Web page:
Time in the Upaniṣads
Department of Religious Studies, University of Missouri, Columbia, MO 65211-7090, USA
Religions 2020, 11(2), 60; https://doi.org/10.3390/rel11020060
Received: 11 November 2019 / Revised: 22 January 2020 / Accepted: 24 January 2020 / Published: 28 January 2020
(This article belongs to the Special Issue Religious Texts and Interpretations)
The Upaniṣads (ca. 800 BCE) were composed during a transitional time period in Hinduism when Vedic ritual and cosmogonic ideas began to give way to new worldviews. The intriguing Upaniṣadic notions of time have received little attention in the scholarly literature compared to the elaborate models of cyclical time that develop in later texts. I propose, however, that the Upaniṣads represent a seminal reorientation in Hindu conceptions of time. We still find an older view of time in the Upaniṣads as something that marks the rhythms of the ritual year, but later Upaniṣadic texts begin to explore entirely new ways of thinking about time. I propose that the movement away from the more integrated view of the material and immaterial as one reality in the Vedas towards a radical dualism between the spiritual and the material in later Hindu thought informs many of the new ideas of time that emerge in the Upaniṣads, including that of time as an abstract construct. The authors of the Upaniṣads investigate—and ultimately reject—the notion of time itself as the cause of the visible world, ponder the idea that time is something that is created by a divine being in order to structure the world, speculate that time may be a mere intellectual construct, and postulate that the highest reality may be situated in a realm that is outside of time altogether.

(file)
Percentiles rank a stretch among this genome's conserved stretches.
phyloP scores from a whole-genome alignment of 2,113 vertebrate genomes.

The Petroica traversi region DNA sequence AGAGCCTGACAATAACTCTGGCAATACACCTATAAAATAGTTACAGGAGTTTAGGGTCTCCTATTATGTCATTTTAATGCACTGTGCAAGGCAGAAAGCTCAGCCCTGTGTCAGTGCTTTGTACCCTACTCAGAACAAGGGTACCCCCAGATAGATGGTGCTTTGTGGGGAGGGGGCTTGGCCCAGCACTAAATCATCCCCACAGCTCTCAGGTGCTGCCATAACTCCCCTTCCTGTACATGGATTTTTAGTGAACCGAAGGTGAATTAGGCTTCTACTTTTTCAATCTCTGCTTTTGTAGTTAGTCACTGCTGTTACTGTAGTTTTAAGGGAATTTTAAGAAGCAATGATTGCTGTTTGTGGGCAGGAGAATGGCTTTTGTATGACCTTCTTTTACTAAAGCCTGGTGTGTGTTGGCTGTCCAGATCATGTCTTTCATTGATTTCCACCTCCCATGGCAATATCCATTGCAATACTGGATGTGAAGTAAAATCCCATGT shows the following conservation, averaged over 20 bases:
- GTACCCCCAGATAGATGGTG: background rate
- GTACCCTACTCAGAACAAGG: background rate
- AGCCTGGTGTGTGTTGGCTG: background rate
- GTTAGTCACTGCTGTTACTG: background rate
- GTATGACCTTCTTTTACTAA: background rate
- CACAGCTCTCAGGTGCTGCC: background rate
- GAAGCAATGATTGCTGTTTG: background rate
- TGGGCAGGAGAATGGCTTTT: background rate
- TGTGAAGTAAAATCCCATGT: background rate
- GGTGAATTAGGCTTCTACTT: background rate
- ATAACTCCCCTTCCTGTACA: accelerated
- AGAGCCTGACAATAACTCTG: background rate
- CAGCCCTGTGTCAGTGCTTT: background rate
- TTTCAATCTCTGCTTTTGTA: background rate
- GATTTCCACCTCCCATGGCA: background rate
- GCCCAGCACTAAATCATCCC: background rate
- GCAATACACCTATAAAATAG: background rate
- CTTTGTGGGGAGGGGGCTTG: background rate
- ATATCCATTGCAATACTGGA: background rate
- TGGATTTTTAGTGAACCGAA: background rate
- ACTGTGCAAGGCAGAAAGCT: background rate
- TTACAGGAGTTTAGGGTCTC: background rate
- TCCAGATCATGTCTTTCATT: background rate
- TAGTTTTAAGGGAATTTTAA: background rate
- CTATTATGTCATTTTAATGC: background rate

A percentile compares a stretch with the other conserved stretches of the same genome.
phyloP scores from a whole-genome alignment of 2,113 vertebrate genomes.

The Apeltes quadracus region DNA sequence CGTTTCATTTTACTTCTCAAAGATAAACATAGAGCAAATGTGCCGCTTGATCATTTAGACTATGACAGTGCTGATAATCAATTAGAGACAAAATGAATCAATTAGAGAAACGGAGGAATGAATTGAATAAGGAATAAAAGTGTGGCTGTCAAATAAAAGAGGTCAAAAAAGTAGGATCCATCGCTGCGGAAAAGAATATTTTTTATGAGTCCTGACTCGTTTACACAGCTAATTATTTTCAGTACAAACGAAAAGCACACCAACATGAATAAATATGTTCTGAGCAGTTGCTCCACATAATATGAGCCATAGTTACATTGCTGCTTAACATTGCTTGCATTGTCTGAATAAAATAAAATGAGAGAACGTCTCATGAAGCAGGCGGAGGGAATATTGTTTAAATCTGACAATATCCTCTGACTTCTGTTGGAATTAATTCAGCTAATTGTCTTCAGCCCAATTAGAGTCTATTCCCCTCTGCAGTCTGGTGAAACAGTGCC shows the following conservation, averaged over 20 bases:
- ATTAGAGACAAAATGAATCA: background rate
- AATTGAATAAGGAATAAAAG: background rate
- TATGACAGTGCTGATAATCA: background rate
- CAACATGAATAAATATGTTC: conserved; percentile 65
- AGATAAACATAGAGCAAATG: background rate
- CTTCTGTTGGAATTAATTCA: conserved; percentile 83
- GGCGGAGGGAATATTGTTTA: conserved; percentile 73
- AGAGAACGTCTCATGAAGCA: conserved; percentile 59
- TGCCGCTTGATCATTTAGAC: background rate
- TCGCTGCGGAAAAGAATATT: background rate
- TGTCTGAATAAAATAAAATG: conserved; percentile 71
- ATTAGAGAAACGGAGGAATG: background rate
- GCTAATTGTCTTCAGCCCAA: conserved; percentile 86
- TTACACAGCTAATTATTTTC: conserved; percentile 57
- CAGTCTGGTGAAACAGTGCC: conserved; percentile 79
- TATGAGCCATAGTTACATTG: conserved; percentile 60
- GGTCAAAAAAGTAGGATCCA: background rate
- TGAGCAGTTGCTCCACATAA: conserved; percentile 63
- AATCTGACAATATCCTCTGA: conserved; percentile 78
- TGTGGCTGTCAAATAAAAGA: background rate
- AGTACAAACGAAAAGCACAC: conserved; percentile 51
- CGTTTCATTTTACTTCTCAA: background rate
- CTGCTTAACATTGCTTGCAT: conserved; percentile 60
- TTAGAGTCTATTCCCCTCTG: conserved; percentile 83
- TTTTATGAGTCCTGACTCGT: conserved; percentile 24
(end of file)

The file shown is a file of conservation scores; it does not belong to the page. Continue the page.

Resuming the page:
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Cohen, S. Time in the Upaniṣads. Religions 2020, 11, 60.
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Cohen S. Time in the Upaniṣads. Religions. 2020; 11(2):60.Chicago/Turabian Style
Cohen, Signe. 2020. "Time in the Upaniṣads." Religions 11, no. 2: 60.
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